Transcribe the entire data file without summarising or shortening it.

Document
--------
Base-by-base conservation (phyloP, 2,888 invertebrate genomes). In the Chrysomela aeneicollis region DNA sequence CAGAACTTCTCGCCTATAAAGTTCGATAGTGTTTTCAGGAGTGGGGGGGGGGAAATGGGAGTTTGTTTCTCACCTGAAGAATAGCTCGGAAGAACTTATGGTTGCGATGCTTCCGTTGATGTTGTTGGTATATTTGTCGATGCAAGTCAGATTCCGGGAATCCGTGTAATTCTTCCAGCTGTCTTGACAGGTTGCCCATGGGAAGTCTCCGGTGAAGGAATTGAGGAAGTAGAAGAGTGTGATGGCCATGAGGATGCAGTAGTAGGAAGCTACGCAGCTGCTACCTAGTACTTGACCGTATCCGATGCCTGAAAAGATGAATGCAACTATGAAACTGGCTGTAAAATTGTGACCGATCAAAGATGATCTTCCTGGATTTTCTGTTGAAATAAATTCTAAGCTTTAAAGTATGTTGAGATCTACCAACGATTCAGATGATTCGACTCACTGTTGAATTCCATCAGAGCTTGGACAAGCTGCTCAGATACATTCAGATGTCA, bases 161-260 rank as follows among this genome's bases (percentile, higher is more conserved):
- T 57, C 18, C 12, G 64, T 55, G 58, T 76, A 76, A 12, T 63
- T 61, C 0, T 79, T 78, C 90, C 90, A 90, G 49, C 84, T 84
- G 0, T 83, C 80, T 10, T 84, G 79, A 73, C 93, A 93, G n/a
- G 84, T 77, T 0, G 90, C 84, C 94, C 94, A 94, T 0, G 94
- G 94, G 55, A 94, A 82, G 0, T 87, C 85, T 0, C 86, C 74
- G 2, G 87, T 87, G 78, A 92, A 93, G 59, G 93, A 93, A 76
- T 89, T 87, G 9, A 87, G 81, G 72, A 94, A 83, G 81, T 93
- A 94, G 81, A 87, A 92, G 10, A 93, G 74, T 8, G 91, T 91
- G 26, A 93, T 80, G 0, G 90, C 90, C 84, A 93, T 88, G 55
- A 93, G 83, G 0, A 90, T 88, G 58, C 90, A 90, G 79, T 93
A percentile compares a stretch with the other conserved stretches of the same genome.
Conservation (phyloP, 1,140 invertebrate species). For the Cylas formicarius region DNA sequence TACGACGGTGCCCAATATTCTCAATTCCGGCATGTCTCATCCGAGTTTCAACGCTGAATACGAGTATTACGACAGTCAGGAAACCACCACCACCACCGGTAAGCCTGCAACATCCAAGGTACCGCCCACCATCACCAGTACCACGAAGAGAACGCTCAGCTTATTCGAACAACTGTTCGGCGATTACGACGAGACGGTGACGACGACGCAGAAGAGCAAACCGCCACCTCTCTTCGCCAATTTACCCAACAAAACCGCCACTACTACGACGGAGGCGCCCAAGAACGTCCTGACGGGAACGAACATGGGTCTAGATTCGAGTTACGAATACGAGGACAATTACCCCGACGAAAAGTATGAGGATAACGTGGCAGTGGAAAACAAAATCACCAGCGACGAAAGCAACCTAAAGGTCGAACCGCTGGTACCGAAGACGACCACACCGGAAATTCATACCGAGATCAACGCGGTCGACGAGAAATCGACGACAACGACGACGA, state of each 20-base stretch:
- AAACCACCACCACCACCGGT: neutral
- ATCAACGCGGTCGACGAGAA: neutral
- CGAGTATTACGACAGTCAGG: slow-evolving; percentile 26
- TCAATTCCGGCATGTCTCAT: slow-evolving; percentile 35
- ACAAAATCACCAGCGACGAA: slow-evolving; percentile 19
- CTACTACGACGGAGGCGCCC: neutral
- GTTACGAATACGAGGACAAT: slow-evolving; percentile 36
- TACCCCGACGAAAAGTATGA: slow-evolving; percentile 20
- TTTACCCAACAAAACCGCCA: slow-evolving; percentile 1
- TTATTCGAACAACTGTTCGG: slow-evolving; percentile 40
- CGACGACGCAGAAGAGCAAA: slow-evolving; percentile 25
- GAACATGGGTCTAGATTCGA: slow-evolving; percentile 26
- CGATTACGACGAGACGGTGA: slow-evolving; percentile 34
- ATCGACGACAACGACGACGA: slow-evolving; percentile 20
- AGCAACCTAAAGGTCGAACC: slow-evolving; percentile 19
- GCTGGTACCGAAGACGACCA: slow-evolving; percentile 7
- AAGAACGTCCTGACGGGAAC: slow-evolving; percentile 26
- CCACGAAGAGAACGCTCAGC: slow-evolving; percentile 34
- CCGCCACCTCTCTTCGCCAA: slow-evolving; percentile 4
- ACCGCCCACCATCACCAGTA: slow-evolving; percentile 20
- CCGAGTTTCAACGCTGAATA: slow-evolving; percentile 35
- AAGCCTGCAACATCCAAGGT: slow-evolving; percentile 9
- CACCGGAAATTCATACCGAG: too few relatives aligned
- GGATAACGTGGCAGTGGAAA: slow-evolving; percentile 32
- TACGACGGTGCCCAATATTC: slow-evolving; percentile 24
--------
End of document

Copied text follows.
Base-by-base conservation (phyloP, 2,888 invertebrate genomes). In the Chrysomela aeneicollis region DNA sequence CAGAACTTCTCGCCTATAAAGTTCGATAGTGTTTTCAGGAGTGGGGGGGGGGAAATGGGAGTTTGTTTCTCACCTGAAGAATAGCTCGGAAGAACTTATGGTTGCGATGCTTCCGTTGATGTTGTTGGTATATTTGTCGATGCAAGTCAGATTCCGGGAATCCGTGTAATTCTTCCAGCTGTCTTGACAGGTTGCCCATGGGAAGTCTCCGGTGAAGGAATTGAGGAAGTAGAAGAGTGTGATGGCCATGAGGATGCAGTAGTAGGAAGCTACGCAGCTGCTACCTAGTACTTGACCGTATCCGATGCCTGAAAAGATGAATGCAACTATGAAACTGGCTGTAAAATTGTGACCGATCAAAGATGATCTTCCTGGATTTTCTGTTGAAATAAATTCTAAGCTTTAAAGTATGTTGAGATCTACCAACGATTCAGATGATTCGACTCACTGTTGAATTCCATCAGAGCTTGGACAAGCTGCTCAGATACATTCAGATGTCA, bases 161-260 rank as follows among this genome's bases (percentile, higher is more conserved):
- T 57, C 18, C 12, G 64, T 55, G 58, T 76, A 76, A 12, T 63
- T 61, C 0, T 79, T 78, C 90, C 90, A 90, G 49, C 84, T 84
- G 0, T 83, C 80, T 10, T 84, G 79, A 73, C 93, A 93, G n/a
- G 84, T 77, T 0, G 90, C 84, C 94, C 94, A 94, T 0, G 94
- G 94, G 55, A 94, A 82, G 0, T 87, C 85, T 0, C 86, C 74
- G 2, G 87, T 87, G 78, A 92, A 93, G 59, G 93, A 93, A 76
- T 89, T 87, G 9, A 87, G 81, G 72, A 94, A 83, G 81, T 93
- A 94, G 81, A 87, A 92, G 10, A 93, G 74, T 8, G 91, T 91
- G 26, A 93, T 80, G 0, G 90, C 90, C 84, A 93, T 88, G 55
- A 93, G 83, G 0, A 90, T 88, G 58, C 90, A 90, G 79, T 93
A percentile compares a stretch with the other conserved stretches of the same genome.
Conservation (phyloP, 1,140 invertebrate species). For the Cylas formicarius region DNA sequence TACGACGGTGCCCAATATTCTCAATTCCGGCATGTCTCATCCGAGTTTCAACGCTGAATACGAGTATTACGACAGTCAGGAAACCACCACCACCACCGGTAAGCCTGCAACATCCAAGGTACCGCCCACCATCACCAGTACCACGAAGAGAACGCTCAGCTTATTCGAACAACTGTTCGGCGATTACGACGAGACGGTGACGACGACGCAGAAGAGCAAACCGCCACCTCTCTTCGCCAATTTACCCAACAAAACCGCCACTACTACGACGGAGGCGCCCAAGAACGTCCTGACGGGAACGAACATGGGTCTAGATTCGAGTTACGAATACGAGGACAATTACCCCGACGAAAAGTATGAGGATAACGTGGCAGTGGAAAACAAAATCACCAGCGACGAAAGCAACCTAAAGGTCGAACCGCTGGTACCGAAGACGACCACACCGGAAATTCATACCGAGATCAACGCGGTCGACGAGAAATCGACGACAACGACGACGA, state of each 20-base stretch:
- AAACCACCACCACCACCGGT: neutral
- ATCAACGCGGTCGACGAGAA: neutral
- CGAGTATTACGACAGTCAGG: slow-evolving; percentile 26
- TCAATTCCGGCATGTCTCAT: slow-evolving; percentile 35
- ACAAAATCACCAGCGACGAA: slow-evolving; percentile 19
- CTACTACGACGGAGGCGCCC: neutral
- GTTACGAATACGAGGACAAT: slow-evolving; percentile 36
- TACCCCGACGAAAAGTATGA: slow-evolving; percentile 20
- TTTACCCAACAAAACCGCCA: slow-evolving; percentile 1
- TTATTCGAACAACTGTTCGG: slow-evolving; percentile 40
- CGACGACGCAGAAGAGCAAA: slow-evolving; percentile 25
- GAACATGGGTCTAGATTCGA: slow-evolving; percentile 26
- CGATTACGACGAGACGGTGA: slow-evolving; percentile 34
- ATCGACGACAACGACGACGA: slow-evolving; percentile 20
- AGCAACCTAAAGGTCGAACC: slow-evolving; percentile 19
- GCTGGTACCGAAGACGACCA: slow-evolving; percentile 7
- AAGAACGTCCTGACGGGAAC: slow-evolving; percentile 26
- CCACGAAGAGAACGCTCAGC: slow-evolving; percentile 34
- CCGCCACCTCTCTTCGCCAA: slow-evolving; percentile 4
- ACCGCCCACCATCACCAGTA: slow-evolving; percentile 20
- CCGAGTTTCAACGCTGAATA: slow-evolving; percentile 35
- AAGCCTGCAACATCCAAGGT: slow-evolving; percentile 9
- CACCGGAAATTCATACCGAG: too few relatives aligned
- GGATAACGTGGCAGTGGAAA: slow-evolving; percentile 32
- TACGACGGTGCCCAATATTC: slow-evolving; percentile 24